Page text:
Many of the people we spoke with described feeling utterly exhausted. The trauma of the original event had been followed by years of being on ‘red alert’, continually rushing to hospitals or care homes and facing extraordinary challenges both emotionally and practically. Dealing with red tape around their relative’s injury and every-day health and financial affairs could be very demanding. They talked of ‘drowning in paperwork’ and ‘fighting for care’. Families felt ‘thrown in the deep end’ with very little guidance or support. They also often felt they had had to fight for treatment – even for simple things such as making sure the patient has a properly adjusted wheelchair, as well as more complex challenges such as trying to make sure their relative was properly assessed and diagnosed (see section ‘Longer term care’).
When the injured person was an adult, with their own financial affairs, families were also confronted with practicalities of dealing with banks and utility companies – organisations that were not always responsive.
Mark describes the challenges of simply redirecting his brother’s mail or paying his bills.
Shona describes the challenge of everything from cancelling a mobile phone to trying to sort out incapacity benefit.
Hannah found the Inland Revenue very helpful and only wishes other organisations had been as good.
Even those who eventually obtained deputyship from the Court of Protection to manage their relative’s affairs reported that this did not always guaranteed swift cooperation from the relevant bodies. They also found the process of applying for a deputyship from the court challenging (though the process has been simplified more recently), and could find being ‘inspected’ intimidating.
Imogen vividly describes how she felt at the mercy of someone from the Court of Protection she experienced as having been sent to ‘inspect’ her performance as a carer. Her story makes clear how vulnerable family members can feel in a system that gives no special rights to ‘next of kin’ in making decisions for these patients. Even a ‘nice’ inspector can cause significant anxiety and distress.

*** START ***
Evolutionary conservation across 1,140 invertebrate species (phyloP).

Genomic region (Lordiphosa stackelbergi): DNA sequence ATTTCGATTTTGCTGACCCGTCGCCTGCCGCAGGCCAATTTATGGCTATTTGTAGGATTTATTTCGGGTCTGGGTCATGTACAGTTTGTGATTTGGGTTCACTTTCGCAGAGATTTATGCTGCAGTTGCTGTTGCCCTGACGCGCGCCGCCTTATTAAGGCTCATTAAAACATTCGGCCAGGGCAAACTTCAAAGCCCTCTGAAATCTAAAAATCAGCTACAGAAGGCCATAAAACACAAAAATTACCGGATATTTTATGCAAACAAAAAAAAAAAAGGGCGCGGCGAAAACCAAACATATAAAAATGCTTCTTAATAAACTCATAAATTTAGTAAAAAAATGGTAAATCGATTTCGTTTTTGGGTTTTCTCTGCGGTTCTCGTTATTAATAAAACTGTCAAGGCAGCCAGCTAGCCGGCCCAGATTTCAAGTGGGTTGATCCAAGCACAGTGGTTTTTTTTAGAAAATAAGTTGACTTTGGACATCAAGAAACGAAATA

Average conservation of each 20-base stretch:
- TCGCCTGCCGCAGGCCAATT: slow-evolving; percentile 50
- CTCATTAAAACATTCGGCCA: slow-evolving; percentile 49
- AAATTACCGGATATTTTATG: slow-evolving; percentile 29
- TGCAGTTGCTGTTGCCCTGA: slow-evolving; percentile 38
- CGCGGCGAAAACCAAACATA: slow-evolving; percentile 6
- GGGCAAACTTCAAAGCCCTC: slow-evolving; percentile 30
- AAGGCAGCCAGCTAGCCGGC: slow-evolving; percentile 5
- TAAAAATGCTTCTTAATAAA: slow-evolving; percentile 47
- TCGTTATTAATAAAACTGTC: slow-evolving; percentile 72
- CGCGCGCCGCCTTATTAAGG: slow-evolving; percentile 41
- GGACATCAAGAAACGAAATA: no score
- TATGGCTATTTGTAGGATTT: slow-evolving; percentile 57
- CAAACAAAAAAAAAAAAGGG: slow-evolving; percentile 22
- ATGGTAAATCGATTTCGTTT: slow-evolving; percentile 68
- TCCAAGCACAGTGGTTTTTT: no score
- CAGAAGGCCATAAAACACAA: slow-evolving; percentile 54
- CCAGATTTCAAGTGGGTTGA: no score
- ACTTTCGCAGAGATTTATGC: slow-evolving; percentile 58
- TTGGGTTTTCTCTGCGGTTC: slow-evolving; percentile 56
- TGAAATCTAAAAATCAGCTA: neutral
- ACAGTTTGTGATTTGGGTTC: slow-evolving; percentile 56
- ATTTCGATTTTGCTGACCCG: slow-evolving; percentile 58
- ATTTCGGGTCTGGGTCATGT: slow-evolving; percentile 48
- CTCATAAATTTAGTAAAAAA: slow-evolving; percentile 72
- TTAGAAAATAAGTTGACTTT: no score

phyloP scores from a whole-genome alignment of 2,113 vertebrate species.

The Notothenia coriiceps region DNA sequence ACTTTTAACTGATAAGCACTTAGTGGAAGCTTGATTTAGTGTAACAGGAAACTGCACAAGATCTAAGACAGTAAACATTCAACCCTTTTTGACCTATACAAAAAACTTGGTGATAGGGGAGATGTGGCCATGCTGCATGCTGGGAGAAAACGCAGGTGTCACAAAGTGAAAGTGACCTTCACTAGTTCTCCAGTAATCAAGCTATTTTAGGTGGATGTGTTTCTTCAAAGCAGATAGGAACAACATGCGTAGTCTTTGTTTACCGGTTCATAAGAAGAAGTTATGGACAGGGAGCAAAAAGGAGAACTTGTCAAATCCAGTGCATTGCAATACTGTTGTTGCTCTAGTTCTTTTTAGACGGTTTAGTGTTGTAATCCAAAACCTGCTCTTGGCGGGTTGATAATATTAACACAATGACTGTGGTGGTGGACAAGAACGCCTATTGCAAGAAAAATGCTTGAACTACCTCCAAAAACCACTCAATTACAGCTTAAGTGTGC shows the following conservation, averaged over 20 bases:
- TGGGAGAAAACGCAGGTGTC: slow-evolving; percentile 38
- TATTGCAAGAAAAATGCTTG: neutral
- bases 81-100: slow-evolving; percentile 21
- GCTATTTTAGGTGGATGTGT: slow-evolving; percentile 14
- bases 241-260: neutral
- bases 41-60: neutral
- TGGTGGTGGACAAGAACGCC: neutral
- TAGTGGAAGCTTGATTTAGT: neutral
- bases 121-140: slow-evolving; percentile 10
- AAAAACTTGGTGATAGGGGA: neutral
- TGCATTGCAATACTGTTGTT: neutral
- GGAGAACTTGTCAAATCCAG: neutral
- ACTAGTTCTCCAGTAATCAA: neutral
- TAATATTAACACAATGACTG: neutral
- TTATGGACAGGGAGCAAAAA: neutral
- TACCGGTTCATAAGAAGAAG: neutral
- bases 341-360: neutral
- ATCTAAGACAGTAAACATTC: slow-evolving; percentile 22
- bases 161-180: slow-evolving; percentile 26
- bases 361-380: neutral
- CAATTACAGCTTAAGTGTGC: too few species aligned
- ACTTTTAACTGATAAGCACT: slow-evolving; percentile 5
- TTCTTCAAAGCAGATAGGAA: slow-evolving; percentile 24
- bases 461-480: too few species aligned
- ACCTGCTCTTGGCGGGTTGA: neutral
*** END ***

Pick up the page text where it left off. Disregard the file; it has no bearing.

Imogen felt the Court of Protection owned’ her husband and she felt under scrutiny.
Dealing with the health service and any legal proceedings can also be slow and frustrating.
Gunars describes the emotional toll of repeatedly having to chase documents and write everything down for legal proceedings. ‘I found it incredibly emotional’, he said, ‘Every note that I wrote to the family, every note that I wrote to the medical profession, every liaison with the legal people ended up in tears. It was emotionally and mentally draining.’ Gunars often felt that he and his partner, Margaret, were ‘banging our heads against a brick wall’ and the frustration put a strain on him, and on their relationship. Margaret commented: ‘for us as a couple there were times when it became exceedingly difficult to just cope with the way we were each trying to deal with it’.
When an insurance company had assigned a liaison officer, families seemed to have extraordinarily good support compared to those who were trying to navigate the system on their own. Case managers could help for example, in finding an appropriate care home and understanding the healthcare system.
Gordon says the case manager assigned by the insurance company was invaluable.
- there is further work to be done to ensure that all utility companies, banks, mobile phone companies and some government departments understand and are able to respond appropriately to families with a relative with severe acquired brain injuries.
- it would be useful to encourage more people to choose who they would like to make decisions if they cannot by completing LPAs (Lasting Power of Attorney). An LPA can assign decision-making rights to another person – for Finance or for Health and Welfare in advance of losing capacity. Appointment of LPAs can pre-empt some of the problems faced by families after someone is injured.
- it is important to let people know that Court of Protection forms are now (since 2013) much easier to fill in so that they are not put off doing so.
- it is important that inspections for LPAs/deputies are rigorous but supportive to offer help and guidance alongside appropriate scrutiny.
- Most families are thrown in ‘at the deep end’ – into an extraordinarily challenging situation – case managers assigned to liaise with the family are very valuable. It would be useful to extend this service to families who do not have an insurance claim.